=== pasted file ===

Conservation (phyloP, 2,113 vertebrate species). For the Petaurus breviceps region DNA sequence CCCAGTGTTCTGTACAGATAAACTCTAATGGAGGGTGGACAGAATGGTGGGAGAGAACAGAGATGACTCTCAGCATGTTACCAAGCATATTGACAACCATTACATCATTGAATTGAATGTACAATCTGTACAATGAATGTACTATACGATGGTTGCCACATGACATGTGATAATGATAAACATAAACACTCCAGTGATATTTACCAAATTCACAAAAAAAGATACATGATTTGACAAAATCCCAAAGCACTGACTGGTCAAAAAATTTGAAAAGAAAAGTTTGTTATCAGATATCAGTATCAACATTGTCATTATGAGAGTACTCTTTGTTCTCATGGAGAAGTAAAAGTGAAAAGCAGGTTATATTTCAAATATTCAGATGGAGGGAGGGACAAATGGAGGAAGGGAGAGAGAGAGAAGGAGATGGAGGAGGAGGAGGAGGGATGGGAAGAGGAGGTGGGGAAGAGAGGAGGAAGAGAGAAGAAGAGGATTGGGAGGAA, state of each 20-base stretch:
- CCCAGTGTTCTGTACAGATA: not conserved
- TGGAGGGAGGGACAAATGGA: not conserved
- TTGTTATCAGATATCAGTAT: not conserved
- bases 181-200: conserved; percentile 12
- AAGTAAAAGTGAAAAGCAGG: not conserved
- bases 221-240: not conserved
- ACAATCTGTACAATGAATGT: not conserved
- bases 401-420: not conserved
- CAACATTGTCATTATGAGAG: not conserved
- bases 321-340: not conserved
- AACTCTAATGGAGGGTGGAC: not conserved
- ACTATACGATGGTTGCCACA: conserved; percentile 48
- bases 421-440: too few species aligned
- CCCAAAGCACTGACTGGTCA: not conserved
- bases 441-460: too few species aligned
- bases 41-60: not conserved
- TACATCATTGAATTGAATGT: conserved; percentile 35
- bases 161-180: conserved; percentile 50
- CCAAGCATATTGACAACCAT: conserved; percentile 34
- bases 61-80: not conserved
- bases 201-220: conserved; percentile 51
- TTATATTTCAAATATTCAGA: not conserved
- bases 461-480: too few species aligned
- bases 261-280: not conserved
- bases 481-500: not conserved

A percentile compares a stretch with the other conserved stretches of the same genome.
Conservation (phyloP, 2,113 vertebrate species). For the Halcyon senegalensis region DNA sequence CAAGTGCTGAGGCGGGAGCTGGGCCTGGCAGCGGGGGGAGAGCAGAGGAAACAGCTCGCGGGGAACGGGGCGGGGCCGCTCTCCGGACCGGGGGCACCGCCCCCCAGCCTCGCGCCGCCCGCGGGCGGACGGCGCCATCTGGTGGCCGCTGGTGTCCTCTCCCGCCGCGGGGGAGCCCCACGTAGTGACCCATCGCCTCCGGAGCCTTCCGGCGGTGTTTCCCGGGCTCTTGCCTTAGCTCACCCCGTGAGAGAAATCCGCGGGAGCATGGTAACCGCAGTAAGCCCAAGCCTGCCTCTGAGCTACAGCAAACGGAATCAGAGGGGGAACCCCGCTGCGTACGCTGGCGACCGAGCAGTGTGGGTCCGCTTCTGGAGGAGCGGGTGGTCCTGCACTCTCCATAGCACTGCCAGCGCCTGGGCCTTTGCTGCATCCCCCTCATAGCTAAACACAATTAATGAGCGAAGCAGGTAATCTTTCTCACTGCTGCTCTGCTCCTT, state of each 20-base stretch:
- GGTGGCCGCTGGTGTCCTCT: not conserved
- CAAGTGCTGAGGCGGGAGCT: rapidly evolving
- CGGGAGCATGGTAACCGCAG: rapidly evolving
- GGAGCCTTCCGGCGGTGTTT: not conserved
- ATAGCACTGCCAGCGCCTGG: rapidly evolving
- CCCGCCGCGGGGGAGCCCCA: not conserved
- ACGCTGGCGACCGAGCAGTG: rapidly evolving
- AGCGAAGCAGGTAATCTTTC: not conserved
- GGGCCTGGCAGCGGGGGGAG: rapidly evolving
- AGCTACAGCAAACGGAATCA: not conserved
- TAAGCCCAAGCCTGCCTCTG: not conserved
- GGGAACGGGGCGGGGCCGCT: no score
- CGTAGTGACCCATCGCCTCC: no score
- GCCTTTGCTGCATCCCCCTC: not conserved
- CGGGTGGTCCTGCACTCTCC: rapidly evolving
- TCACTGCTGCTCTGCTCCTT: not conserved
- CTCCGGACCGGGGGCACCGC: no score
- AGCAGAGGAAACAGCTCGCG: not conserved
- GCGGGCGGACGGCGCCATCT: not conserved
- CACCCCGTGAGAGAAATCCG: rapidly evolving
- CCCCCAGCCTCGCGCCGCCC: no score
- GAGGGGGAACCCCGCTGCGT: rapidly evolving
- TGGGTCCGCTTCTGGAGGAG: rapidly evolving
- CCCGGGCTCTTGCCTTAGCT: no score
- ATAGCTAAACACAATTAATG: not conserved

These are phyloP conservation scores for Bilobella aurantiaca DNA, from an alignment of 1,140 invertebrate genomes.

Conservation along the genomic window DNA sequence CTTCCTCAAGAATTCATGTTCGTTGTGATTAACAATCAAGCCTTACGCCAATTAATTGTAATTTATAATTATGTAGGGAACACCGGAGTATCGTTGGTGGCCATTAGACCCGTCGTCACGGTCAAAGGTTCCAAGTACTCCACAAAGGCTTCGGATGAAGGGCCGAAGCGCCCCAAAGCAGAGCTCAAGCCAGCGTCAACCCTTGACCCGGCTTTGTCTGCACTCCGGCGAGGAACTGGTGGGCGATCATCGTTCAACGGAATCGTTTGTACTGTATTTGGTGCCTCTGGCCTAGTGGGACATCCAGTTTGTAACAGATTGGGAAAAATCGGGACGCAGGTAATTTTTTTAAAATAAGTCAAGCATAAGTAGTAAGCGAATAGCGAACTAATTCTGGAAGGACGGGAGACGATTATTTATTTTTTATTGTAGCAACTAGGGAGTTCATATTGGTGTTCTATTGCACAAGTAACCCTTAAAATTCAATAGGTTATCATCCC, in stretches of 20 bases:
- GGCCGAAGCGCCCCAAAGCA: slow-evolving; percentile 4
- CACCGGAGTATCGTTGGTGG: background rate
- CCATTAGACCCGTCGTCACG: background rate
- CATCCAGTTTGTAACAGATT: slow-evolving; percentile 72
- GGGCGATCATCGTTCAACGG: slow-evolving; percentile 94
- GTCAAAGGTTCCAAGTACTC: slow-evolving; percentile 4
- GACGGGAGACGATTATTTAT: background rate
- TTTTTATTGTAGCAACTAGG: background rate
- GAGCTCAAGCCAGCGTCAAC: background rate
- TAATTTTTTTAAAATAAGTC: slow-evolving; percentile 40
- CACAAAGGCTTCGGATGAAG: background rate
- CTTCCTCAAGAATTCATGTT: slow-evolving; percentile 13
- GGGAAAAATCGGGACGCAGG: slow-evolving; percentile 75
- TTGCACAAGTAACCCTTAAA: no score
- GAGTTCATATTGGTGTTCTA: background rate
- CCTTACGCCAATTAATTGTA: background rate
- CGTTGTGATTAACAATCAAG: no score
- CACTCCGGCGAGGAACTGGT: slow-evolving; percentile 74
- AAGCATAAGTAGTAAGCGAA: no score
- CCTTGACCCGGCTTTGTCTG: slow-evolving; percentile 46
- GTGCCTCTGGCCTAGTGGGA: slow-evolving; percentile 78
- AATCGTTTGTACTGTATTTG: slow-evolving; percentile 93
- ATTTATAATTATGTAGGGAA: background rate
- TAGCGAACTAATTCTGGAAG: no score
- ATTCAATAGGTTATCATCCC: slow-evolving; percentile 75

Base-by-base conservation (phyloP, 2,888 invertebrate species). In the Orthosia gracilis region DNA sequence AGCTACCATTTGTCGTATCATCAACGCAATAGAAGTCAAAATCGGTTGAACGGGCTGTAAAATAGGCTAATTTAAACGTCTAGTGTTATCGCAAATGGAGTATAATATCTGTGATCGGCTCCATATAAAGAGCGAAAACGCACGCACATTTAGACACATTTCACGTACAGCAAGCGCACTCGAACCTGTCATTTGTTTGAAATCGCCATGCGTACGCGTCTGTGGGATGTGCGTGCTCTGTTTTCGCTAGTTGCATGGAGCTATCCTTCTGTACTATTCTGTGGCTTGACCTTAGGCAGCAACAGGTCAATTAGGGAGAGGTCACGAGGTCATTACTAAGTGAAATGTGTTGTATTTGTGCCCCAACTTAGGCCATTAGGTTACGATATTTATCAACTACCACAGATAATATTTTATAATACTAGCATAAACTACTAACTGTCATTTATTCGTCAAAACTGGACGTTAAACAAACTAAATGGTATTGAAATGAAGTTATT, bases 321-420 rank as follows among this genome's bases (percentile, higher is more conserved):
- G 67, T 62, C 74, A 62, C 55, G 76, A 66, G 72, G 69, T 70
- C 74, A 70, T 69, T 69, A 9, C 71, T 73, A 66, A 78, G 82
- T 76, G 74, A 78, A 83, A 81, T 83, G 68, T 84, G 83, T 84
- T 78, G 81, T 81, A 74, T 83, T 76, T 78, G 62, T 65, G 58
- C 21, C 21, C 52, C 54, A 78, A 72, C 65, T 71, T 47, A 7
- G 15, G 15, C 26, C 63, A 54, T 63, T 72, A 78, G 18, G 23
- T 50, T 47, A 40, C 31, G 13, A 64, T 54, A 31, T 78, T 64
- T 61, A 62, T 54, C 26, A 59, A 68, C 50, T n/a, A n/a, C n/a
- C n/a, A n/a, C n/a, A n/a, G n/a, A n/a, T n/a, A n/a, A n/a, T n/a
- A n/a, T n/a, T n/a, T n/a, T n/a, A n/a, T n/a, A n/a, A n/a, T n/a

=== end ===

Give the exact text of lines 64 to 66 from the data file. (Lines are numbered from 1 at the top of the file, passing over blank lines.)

- GAGCTCAAGCCAGCGTCAAC: background rate
- TAATTTTTTTAAAATAAGTC: slow-evolving; percentile 40
- CACAAAGGCTTCGGATGAAG: background rate